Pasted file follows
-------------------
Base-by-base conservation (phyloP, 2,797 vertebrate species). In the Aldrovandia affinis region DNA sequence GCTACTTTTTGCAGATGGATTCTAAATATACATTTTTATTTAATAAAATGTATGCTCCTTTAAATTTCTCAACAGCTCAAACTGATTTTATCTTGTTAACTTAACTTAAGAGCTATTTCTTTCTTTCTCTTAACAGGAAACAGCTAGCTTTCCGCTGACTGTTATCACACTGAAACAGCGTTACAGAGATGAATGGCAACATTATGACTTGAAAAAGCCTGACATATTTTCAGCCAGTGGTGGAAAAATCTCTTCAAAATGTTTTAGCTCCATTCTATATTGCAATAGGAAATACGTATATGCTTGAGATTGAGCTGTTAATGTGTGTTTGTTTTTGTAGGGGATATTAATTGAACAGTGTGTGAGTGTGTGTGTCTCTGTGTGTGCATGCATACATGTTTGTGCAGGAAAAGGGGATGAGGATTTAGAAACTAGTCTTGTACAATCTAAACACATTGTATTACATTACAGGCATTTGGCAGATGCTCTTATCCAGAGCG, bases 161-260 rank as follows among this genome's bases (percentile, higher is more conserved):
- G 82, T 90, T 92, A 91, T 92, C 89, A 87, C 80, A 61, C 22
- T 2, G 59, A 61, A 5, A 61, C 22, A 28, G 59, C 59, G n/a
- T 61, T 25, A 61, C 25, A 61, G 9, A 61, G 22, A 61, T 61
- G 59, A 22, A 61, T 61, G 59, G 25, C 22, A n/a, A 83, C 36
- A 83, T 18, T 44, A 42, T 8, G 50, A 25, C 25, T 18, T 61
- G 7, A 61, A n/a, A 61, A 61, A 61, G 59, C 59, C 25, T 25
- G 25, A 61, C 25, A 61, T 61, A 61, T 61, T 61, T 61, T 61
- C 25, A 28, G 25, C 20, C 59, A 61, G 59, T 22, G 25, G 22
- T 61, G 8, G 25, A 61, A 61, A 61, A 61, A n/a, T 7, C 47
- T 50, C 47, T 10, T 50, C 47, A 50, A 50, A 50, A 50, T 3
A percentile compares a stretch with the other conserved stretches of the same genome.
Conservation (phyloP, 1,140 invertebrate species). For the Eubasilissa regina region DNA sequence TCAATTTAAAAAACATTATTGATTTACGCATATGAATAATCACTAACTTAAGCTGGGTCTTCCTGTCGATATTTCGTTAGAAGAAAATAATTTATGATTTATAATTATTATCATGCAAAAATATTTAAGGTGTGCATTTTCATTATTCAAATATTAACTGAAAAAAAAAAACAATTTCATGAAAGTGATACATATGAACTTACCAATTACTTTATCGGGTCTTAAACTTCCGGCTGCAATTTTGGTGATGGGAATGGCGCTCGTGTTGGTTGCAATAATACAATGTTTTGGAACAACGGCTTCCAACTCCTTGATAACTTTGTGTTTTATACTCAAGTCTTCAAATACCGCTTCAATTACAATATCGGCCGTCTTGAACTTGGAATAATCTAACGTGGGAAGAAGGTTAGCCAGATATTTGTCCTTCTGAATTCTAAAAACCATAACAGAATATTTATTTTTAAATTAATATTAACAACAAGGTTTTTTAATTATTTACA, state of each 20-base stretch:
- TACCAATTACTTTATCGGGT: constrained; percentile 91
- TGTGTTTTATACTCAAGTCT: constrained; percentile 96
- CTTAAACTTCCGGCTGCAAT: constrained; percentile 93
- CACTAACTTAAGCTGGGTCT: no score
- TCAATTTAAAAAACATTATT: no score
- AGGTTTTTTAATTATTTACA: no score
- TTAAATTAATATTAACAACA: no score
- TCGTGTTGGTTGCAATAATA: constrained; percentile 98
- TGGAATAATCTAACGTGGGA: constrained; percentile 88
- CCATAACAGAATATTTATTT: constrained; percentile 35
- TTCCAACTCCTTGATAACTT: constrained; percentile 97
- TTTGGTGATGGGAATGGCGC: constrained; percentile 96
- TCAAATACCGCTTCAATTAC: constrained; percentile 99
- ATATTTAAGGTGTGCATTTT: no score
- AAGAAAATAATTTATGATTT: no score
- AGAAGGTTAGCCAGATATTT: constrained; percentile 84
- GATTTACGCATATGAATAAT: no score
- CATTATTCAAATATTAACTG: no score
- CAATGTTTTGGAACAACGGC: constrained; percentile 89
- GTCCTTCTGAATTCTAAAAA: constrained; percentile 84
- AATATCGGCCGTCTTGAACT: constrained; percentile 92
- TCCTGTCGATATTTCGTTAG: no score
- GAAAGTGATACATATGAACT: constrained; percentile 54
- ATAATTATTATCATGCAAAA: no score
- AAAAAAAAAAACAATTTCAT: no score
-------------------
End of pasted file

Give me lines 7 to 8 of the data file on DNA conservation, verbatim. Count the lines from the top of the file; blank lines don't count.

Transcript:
- G 7, A 61, A n/a, A 61, A 61, A 61, G 59, C 59, C 25, T 25
- G 25, A 61, C 25, A 61, T 61, A 61, T 61, T 61, T 61, T 61